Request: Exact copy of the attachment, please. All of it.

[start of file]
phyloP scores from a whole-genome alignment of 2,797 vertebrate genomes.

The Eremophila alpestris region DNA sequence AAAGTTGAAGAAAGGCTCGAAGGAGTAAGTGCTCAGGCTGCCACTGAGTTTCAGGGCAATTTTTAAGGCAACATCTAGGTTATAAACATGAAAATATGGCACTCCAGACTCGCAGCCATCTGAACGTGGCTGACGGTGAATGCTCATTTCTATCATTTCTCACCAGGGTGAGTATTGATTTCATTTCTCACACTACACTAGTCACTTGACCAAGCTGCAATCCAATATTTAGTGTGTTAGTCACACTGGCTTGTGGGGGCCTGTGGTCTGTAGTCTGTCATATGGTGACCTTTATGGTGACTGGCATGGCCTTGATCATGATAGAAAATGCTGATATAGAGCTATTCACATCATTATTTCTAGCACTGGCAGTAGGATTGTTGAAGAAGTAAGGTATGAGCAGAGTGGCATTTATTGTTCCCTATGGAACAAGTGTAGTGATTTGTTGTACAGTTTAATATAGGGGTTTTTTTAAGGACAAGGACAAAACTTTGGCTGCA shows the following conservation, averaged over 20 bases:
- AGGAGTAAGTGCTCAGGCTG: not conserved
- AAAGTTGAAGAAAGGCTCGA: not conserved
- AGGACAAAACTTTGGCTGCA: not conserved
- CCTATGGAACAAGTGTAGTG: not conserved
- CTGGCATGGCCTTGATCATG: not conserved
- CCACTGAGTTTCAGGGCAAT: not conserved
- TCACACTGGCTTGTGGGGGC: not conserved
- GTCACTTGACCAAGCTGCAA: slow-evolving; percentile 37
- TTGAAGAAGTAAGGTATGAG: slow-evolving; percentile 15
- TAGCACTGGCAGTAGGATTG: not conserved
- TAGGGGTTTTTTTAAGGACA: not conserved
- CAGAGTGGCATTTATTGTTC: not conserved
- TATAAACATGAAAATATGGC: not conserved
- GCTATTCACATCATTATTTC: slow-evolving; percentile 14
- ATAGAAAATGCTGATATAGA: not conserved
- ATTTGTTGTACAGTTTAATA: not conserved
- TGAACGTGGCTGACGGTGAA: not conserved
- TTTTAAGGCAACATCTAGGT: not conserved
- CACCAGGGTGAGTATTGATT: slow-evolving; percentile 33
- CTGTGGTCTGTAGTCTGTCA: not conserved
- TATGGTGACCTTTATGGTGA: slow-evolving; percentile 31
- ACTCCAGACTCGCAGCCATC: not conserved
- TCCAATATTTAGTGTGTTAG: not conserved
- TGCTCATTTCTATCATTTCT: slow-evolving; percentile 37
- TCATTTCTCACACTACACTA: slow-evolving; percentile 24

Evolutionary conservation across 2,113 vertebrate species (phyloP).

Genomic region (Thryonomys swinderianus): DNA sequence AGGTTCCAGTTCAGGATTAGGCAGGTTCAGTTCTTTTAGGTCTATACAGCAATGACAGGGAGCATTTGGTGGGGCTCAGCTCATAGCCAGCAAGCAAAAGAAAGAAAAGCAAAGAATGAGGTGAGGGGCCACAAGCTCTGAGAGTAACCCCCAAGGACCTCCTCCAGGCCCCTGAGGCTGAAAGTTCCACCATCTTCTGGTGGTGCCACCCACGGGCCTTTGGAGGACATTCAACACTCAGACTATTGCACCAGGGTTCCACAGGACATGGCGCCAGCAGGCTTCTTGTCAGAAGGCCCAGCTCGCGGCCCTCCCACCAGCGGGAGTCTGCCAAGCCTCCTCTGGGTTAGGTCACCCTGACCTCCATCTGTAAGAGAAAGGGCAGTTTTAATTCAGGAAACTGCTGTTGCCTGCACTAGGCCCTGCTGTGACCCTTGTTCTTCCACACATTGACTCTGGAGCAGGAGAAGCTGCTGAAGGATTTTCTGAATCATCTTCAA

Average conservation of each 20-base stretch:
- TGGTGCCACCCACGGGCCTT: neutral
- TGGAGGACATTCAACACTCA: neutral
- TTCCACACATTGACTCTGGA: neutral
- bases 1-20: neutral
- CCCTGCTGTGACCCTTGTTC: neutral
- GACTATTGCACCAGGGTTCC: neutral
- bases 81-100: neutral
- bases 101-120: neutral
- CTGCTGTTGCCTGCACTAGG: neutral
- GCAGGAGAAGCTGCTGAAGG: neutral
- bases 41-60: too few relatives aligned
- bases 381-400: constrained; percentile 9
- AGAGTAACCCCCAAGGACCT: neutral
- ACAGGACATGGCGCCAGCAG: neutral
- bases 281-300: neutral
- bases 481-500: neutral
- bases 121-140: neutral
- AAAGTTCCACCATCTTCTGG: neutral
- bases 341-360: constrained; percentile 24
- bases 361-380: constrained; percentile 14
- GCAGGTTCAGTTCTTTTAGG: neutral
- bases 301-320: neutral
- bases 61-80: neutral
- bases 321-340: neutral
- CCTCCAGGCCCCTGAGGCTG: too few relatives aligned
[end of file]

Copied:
phyloP scores from a whole-genome alignment of 2,797 vertebrate genomes.

The Eremophila alpestris region DNA sequence AAAGTTGAAGAAAGGCTCGAAGGAGTAAGTGCTCAGGCTGCCACTGAGTTTCAGGGCAATTTTTAAGGCAACATCTAGGTTATAAACATGAAAATATGGCACTCCAGACTCGCAGCCATCTGAACGTGGCTGACGGTGAATGCTCATTTCTATCATTTCTCACCAGGGTGAGTATTGATTTCATTTCTCACACTACACTAGTCACTTGACCAAGCTGCAATCCAATATTTAGTGTGTTAGTCACACTGGCTTGTGGGGGCCTGTGGTCTGTAGTCTGTCATATGGTGACCTTTATGGTGACTGGCATGGCCTTGATCATGATAGAAAATGCTGATATAGAGCTATTCACATCATTATTTCTAGCACTGGCAGTAGGATTGTTGAAGAAGTAAGGTATGAGCAGAGTGGCATTTATTGTTCCCTATGGAACAAGTGTAGTGATTTGTTGTACAGTTTAATATAGGGGTTTTTTTAAGGACAAGGACAAAACTTTGGCTGCA shows the following conservation, averaged over 20 bases:
- AGGAGTAAGTGCTCAGGCTG: not conserved
- AAAGTTGAAGAAAGGCTCGA: not conserved
- AGGACAAAACTTTGGCTGCA: not conserved
- CCTATGGAACAAGTGTAGTG: not conserved
- CTGGCATGGCCTTGATCATG: not conserved
- CCACTGAGTTTCAGGGCAAT: not conserved
- TCACACTGGCTTGTGGGGGC: not conserved
- GTCACTTGACCAAGCTGCAA: slow-evolving; percentile 37
- TTGAAGAAGTAAGGTATGAG: slow-evolving; percentile 15
- TAGCACTGGCAGTAGGATTG: not conserved
- TAGGGGTTTTTTTAAGGACA: not conserved
- CAGAGTGGCATTTATTGTTC: not conserved
- TATAAACATGAAAATATGGC: not conserved
- GCTATTCACATCATTATTTC: slow-evolving; percentile 14
- ATAGAAAATGCTGATATAGA: not conserved
- ATTTGTTGTACAGTTTAATA: not conserved
- TGAACGTGGCTGACGGTGAA: not conserved
- TTTTAAGGCAACATCTAGGT: not conserved
- CACCAGGGTGAGTATTGATT: slow-evolving; percentile 33
- CTGTGGTCTGTAGTCTGTCA: not conserved
- TATGGTGACCTTTATGGTGA: slow-evolving; percentile 31
- ACTCCAGACTCGCAGCCATC: not conserved
- TCCAATATTTAGTGTGTTAG: not conserved
- TGCTCATTTCTATCATTTCT: slow-evolving; percentile 37
- TCATTTCTCACACTACACTA: slow-evolving; percentile 24

Evolutionary conservation across 2,113 vertebrate species (phyloP).

Genomic region (Thryonomys swinderianus): DNA sequence AGGTTCCAGTTCAGGATTAGGCAGGTTCAGTTCTTTTAGGTCTATACAGCAATGACAGGGAGCATTTGGTGGGGCTCAGCTCATAGCCAGCAAGCAAAAGAAAGAAAAGCAAAGAATGAGGTGAGGGGCCACAAGCTCTGAGAGTAACCCCCAAGGACCTCCTCCAGGCCCCTGAGGCTGAAAGTTCCACCATCTTCTGGTGGTGCCACCCACGGGCCTTTGGAGGACATTCAACACTCAGACTATTGCACCAGGGTTCCACAGGACATGGCGCCAGCAGGCTTCTTGTCAGAAGGCCCAGCTCGCGGCCCTCCCACCAGCGGGAGTCTGCCAAGCCTCCTCTGGGTTAGGTCACCCTGACCTCCATCTGTAAGAGAAAGGGCAGTTTTAATTCAGGAAACTGCTGTTGCCTGCACTAGGCCCTGCTGTGACCCTTGTTCTTCCACACATTGACTCTGGAGCAGGAGAAGCTGCTGAAGGATTTTCTGAATCATCTTCAA

Average conservation of each 20-base stretch:
- TGGTGCCACCCACGGGCCTT: neutral
- TGGAGGACATTCAACACTCA: neutral
- TTCCACACATTGACTCTGGA: neutral
- bases 1-20: neutral
- CCCTGCTGTGACCCTTGTTC: neutral
- GACTATTGCACCAGGGTTCC: neutral
- bases 81-100: neutral
- bases 101-120: neutral
- CTGCTGTTGCCTGCACTAGG: neutral
- GCAGGAGAAGCTGCTGAAGG: neutral
- bases 41-60: too few relatives aligned
- bases 381-400: constrained; percentile 9
- AGAGTAACCCCCAAGGACCT: neutral
- ACAGGACATGGCGCCAGCAG: neutral
- bases 281-300: neutral
- bases 481-500: neutral
- bases 121-140: neutral
- AAAGTTCCACCATCTTCTGG: neutral
- bases 341-360: constrained; percentile 24
- bases 361-380: constrained; percentile 14
- GCAGGTTCAGTTCTTTTAGG: neutral
- bases 301-320: neutral
- bases 61-80: neutral
- bases 321-340: neutral
- CCTCCAGGCCCCTGAGGCTG: too few relatives aligned